“We know the mental health impacts of the pandemic will not be felt equally across our society, and governmental actions need to reflect that. Financial safety nets are needed in the short term, but - moving forward - we will need economic activities such as active labour-market policies.”
Based on the latest findings from the study, a detailed briefing paper about financial and employment inequality and mental health in the pandemic.
Mental health advice on tackling financial problems and unemployment is also available.
To report on suicide without contributing to further suicides, media organisations can follow existing and COVID-19-specific media guidelines, such as Samaritans and International Association for Suicide Prevention (PDF).
All figures, unless otherwise stated, are from YouGov Plc. The total sample size was 4,246 adults. Fieldwork was undertaken between 24th - 26th April 2020. The survey was carried out online. The figures have been weighted and represent all GB adults (aged 18+).
Notes for Editors
The Foundation’s full recommendations for government action to tackle financial and employment insecurity in the context of the pandemic are shown in the more detailed briefing on our website. Recommendations include that as a first step, the Universal Credit advance payment should immediately be made a grant, removing the current requirement to repay it over the following 12 months. For the duration of the pandemic and the follow-on economic downturn, this grant should be given to all applicants, regardless of their circumstances. In the medium term, the Government should convene an expert Taskforce to consider the learning from the Covid-19 crisis and develop proposals for reducing economic insecurity on a long-term basis.
The Mental Health Foundation is leading and sponsoring this 4-nation study for four to six months. The project started before lockdown measures were implemented, and the latest results are from the third wave of data collection. YouGov is using repeated cross-sectional surveys to gather data. This means those survey participants are different on each sampling occasion but taken from the same pool and representative of the UK.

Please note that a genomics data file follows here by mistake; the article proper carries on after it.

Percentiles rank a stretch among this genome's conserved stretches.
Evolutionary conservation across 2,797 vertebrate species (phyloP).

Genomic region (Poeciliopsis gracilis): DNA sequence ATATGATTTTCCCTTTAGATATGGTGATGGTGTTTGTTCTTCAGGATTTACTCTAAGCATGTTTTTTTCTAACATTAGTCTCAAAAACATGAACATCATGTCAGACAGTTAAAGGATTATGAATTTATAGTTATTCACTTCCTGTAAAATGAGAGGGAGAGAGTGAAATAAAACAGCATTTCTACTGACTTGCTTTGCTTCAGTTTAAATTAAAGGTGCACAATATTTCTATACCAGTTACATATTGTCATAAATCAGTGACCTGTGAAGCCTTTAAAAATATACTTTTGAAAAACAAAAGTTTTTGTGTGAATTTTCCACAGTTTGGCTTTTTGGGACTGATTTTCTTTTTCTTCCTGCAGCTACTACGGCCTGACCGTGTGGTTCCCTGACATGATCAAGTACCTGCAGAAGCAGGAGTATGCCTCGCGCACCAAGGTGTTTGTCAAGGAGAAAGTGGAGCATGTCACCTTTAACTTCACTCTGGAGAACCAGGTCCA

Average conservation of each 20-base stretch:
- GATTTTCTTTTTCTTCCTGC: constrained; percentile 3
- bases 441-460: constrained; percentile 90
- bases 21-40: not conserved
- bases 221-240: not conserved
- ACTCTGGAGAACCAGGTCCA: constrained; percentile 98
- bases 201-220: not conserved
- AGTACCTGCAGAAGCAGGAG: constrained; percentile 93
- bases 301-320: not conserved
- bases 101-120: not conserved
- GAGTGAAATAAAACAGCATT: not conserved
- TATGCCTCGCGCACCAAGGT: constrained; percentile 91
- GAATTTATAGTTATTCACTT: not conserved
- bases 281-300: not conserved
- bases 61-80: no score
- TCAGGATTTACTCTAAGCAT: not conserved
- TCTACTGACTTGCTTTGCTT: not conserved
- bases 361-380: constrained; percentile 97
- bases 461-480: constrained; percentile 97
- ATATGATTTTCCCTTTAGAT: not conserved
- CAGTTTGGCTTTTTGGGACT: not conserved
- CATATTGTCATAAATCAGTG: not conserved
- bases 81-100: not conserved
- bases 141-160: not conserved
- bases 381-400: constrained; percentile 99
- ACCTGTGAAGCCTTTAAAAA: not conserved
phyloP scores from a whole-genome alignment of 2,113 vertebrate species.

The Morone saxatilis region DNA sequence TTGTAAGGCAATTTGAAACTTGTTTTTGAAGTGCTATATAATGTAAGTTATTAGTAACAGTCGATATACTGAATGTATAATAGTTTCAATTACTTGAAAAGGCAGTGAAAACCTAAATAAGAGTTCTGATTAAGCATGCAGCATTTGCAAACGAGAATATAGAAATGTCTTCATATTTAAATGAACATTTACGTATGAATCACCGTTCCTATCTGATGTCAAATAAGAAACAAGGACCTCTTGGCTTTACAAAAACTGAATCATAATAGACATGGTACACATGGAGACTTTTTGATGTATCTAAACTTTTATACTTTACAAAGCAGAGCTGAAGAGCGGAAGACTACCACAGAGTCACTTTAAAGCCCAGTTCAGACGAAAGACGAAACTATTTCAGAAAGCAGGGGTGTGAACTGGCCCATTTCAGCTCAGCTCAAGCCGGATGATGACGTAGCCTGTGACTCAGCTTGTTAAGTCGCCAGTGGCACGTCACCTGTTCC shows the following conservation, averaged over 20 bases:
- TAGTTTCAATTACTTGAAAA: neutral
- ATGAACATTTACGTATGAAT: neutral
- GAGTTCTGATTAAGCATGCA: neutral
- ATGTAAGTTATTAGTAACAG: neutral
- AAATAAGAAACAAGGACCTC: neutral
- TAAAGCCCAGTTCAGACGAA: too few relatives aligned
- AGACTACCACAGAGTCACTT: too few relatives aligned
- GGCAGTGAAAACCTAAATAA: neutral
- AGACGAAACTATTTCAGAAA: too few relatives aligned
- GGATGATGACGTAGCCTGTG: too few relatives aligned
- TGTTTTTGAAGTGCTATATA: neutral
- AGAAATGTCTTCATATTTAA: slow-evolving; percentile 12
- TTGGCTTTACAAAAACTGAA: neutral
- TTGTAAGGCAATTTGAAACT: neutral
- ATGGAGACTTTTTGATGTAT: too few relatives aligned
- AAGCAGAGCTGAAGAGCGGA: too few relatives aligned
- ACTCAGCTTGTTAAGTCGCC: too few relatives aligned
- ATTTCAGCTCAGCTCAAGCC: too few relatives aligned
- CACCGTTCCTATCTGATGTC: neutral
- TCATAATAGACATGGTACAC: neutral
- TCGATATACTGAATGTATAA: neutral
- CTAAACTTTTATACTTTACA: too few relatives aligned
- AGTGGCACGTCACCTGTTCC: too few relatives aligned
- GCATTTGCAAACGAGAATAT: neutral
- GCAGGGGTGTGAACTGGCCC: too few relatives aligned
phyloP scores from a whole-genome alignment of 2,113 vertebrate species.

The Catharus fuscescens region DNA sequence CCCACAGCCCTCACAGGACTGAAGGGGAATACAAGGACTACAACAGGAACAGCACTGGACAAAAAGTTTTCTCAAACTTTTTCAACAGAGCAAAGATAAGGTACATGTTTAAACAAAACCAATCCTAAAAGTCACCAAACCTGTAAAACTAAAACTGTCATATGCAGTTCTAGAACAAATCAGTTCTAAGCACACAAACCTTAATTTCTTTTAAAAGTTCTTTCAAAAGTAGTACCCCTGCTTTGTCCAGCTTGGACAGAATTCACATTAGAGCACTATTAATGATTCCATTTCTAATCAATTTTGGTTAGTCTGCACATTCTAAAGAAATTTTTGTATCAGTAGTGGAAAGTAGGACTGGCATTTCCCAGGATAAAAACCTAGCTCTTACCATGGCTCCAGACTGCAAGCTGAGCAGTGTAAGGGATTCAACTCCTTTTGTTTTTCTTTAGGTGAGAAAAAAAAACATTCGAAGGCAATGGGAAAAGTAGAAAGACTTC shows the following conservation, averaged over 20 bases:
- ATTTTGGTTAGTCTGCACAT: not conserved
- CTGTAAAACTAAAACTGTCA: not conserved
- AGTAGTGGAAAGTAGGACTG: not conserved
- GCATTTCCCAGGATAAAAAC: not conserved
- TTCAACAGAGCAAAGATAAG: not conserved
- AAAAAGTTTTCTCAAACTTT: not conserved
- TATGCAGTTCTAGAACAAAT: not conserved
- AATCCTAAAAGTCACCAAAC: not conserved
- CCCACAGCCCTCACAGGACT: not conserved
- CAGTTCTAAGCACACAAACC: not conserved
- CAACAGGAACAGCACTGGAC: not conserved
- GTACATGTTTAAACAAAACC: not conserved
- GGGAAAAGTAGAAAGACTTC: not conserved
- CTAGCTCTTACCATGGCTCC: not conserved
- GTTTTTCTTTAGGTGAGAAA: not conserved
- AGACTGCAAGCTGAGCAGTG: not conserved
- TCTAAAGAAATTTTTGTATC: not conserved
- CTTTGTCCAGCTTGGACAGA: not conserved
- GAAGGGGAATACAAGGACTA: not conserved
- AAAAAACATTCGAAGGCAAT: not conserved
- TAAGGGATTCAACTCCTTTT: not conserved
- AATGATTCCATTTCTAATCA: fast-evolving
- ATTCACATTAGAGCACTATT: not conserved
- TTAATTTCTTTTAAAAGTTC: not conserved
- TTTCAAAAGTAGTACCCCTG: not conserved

The survey will cover around 20 topics, including the impact of the pandemic on people’s mental health and major sources of risk, such as unemployment, financial insecurity and loneliness.
The lead academic partner in the study is the Institute for Public Health at Cambridge University. It has provided Ethics Committee approval and offers opportunities for publication as peer-reviewed research. Swansea University is the lead partner in data analysis and interpretation. The other academic partners are Strathclyde University and Queen’s University Belfast, which support the interpretation of the study's data and disseminate the study’s findings.
A diverse Citizens’ Jury contributes qualitative information, personal insights, and comments on the data generated by the study. Jury members were selected to represent a broad range of human experiences within the UK, including that of living or having lived with mental health problems.
The Foundation is producing regular briefings. Data from the study are also used to inform action by policymakers across the four nations of the UK.
The Mental Health Foundation: Our vision is for good mental health for all. The Mental Health Foundation works to prevent mental health problems. We will drive change towards a mentally healthy society for all and support communities, families and individuals to lead mentally healthy lives with a particular focus on those at greatest risk. The Foundation is the home of Mental Health Awareness Week.